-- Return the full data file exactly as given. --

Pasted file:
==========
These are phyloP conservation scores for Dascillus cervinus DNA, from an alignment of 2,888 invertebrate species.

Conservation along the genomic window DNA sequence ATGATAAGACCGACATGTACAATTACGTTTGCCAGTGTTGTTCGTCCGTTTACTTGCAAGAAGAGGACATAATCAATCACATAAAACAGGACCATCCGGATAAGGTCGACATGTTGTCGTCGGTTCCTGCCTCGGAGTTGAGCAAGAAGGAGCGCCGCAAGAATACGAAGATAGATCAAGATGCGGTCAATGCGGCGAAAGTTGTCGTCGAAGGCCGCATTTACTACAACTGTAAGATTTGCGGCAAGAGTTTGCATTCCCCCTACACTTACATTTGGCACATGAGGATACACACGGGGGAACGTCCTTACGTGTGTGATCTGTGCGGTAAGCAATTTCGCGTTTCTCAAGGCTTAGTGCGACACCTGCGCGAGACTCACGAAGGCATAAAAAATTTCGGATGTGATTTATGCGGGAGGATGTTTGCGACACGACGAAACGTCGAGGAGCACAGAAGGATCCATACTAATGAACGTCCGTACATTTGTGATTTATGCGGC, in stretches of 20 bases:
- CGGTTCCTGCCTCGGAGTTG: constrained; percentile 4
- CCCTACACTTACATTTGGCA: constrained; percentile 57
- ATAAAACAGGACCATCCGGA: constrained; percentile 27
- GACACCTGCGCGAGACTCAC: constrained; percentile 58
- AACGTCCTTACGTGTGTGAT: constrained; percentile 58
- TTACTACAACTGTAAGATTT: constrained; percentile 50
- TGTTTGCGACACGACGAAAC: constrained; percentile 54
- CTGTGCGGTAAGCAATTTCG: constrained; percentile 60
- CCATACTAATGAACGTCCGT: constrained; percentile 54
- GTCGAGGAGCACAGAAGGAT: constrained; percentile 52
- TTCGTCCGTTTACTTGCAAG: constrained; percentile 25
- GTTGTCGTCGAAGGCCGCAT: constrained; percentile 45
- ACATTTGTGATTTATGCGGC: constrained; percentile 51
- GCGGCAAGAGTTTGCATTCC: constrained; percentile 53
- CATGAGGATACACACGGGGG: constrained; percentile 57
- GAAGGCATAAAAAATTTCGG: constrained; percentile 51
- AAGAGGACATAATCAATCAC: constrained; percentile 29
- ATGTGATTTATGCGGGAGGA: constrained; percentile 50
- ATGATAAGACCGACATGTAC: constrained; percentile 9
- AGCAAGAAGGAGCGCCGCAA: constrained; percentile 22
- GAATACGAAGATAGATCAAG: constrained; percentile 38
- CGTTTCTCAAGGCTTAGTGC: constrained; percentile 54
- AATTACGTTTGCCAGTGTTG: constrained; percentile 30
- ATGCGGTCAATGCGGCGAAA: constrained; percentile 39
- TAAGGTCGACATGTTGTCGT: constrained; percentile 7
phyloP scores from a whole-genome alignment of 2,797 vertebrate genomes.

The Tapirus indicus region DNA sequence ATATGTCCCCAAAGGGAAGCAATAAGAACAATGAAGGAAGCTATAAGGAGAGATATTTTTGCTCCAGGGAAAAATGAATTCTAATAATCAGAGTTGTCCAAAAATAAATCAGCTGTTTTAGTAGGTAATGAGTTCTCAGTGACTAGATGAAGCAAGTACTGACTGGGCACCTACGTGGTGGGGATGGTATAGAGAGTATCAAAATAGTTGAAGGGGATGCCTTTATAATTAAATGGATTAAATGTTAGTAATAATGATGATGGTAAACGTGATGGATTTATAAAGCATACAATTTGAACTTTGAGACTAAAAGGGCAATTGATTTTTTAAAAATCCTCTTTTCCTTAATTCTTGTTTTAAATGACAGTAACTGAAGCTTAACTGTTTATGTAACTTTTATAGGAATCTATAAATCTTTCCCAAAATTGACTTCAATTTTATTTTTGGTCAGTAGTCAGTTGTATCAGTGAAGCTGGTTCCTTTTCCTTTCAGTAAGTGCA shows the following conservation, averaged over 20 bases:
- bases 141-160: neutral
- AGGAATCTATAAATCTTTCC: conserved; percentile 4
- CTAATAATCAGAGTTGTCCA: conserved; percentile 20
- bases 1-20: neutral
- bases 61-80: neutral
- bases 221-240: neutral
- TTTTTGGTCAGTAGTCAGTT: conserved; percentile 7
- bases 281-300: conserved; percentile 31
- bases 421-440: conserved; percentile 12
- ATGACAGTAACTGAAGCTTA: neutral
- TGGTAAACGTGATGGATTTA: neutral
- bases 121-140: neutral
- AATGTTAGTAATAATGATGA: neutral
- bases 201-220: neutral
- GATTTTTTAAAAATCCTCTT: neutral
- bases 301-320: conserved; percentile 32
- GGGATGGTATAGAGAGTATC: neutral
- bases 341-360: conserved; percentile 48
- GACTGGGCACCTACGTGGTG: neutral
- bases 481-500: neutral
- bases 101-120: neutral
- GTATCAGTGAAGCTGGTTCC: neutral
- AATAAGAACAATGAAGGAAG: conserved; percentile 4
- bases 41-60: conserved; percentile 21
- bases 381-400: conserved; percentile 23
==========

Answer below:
These are phyloP conservation scores for Dascillus cervinus DNA, from an alignment of 2,888 invertebrate species.

Conservation along the genomic window DNA sequence ATGATAAGACCGACATGTACAATTACGTTTGCCAGTGTTGTTCGTCCGTTTACTTGCAAGAAGAGGACATAATCAATCACATAAAACAGGACCATCCGGATAAGGTCGACATGTTGTCGTCGGTTCCTGCCTCGGAGTTGAGCAAGAAGGAGCGCCGCAAGAATACGAAGATAGATCAAGATGCGGTCAATGCGGCGAAAGTTGTCGTCGAAGGCCGCATTTACTACAACTGTAAGATTTGCGGCAAGAGTTTGCATTCCCCCTACACTTACATTTGGCACATGAGGATACACACGGGGGAACGTCCTTACGTGTGTGATCTGTGCGGTAAGCAATTTCGCGTTTCTCAAGGCTTAGTGCGACACCTGCGCGAGACTCACGAAGGCATAAAAAATTTCGGATGTGATTTATGCGGGAGGATGTTTGCGACACGACGAAACGTCGAGGAGCACAGAAGGATCCATACTAATGAACGTCCGTACATTTGTGATTTATGCGGC, in stretches of 20 bases:
- CGGTTCCTGCCTCGGAGTTG: constrained; percentile 4
- CCCTACACTTACATTTGGCA: constrained; percentile 57
- ATAAAACAGGACCATCCGGA: constrained; percentile 27
- GACACCTGCGCGAGACTCAC: constrained; percentile 58
- AACGTCCTTACGTGTGTGAT: constrained; percentile 58
- TTACTACAACTGTAAGATTT: constrained; percentile 50
- TGTTTGCGACACGACGAAAC: constrained; percentile 54
- CTGTGCGGTAAGCAATTTCG: constrained; percentile 60
- CCATACTAATGAACGTCCGT: constrained; percentile 54
- GTCGAGGAGCACAGAAGGAT: constrained; percentile 52
- TTCGTCCGTTTACTTGCAAG: constrained; percentile 25
- GTTGTCGTCGAAGGCCGCAT: constrained; percentile 45
- ACATTTGTGATTTATGCGGC: constrained; percentile 51
- GCGGCAAGAGTTTGCATTCC: constrained; percentile 53
- CATGAGGATACACACGGGGG: constrained; percentile 57
- GAAGGCATAAAAAATTTCGG: constrained; percentile 51
- AAGAGGACATAATCAATCAC: constrained; percentile 29
- ATGTGATTTATGCGGGAGGA: constrained; percentile 50
- ATGATAAGACCGACATGTAC: constrained; percentile 9
- AGCAAGAAGGAGCGCCGCAA: constrained; percentile 22
- GAATACGAAGATAGATCAAG: constrained; percentile 38
- CGTTTCTCAAGGCTTAGTGC: constrained; percentile 54
- AATTACGTTTGCCAGTGTTG: constrained; percentile 30
- ATGCGGTCAATGCGGCGAAA: constrained; percentile 39
- TAAGGTCGACATGTTGTCGT: constrained; percentile 7
phyloP scores from a whole-genome alignment of 2,797 vertebrate genomes.

The Tapirus indicus region DNA sequence ATATGTCCCCAAAGGGAAGCAATAAGAACAATGAAGGAAGCTATAAGGAGAGATATTTTTGCTCCAGGGAAAAATGAATTCTAATAATCAGAGTTGTCCAAAAATAAATCAGCTGTTTTAGTAGGTAATGAGTTCTCAGTGACTAGATGAAGCAAGTACTGACTGGGCACCTACGTGGTGGGGATGGTATAGAGAGTATCAAAATAGTTGAAGGGGATGCCTTTATAATTAAATGGATTAAATGTTAGTAATAATGATGATGGTAAACGTGATGGATTTATAAAGCATACAATTTGAACTTTGAGACTAAAAGGGCAATTGATTTTTTAAAAATCCTCTTTTCCTTAATTCTTGTTTTAAATGACAGTAACTGAAGCTTAACTGTTTATGTAACTTTTATAGGAATCTATAAATCTTTCCCAAAATTGACTTCAATTTTATTTTTGGTCAGTAGTCAGTTGTATCAGTGAAGCTGGTTCCTTTTCCTTTCAGTAAGTGCA shows the following conservation, averaged over 20 bases:
- bases 141-160: neutral
- AGGAATCTATAAATCTTTCC: conserved; percentile 4
- CTAATAATCAGAGTTGTCCA: conserved; percentile 20
- bases 1-20: neutral
- bases 61-80: neutral
- bases 221-240: neutral
- TTTTTGGTCAGTAGTCAGTT: conserved; percentile 7
- bases 281-300: conserved; percentile 31
- bases 421-440: conserved; percentile 12
- ATGACAGTAACTGAAGCTTA: neutral
- TGGTAAACGTGATGGATTTA: neutral
- bases 121-140: neutral
- AATGTTAGTAATAATGATGA: neutral
- bases 201-220: neutral
- GATTTTTTAAAAATCCTCTT: neutral
- bases 301-320: conserved; percentile 32
- GGGATGGTATAGAGAGTATC: neutral
- bases 341-360: conserved; percentile 48
- GACTGGGCACCTACGTGGTG: neutral
- bases 481-500: neutral
- bases 101-120: neutral
- GTATCAGTGAAGCTGGTTCC: neutral
- AATAAGAACAATGAAGGAAG: conserved; percentile 4
- bases 41-60: conserved; percentile 21
- bases 381-400: conserved; percentile 23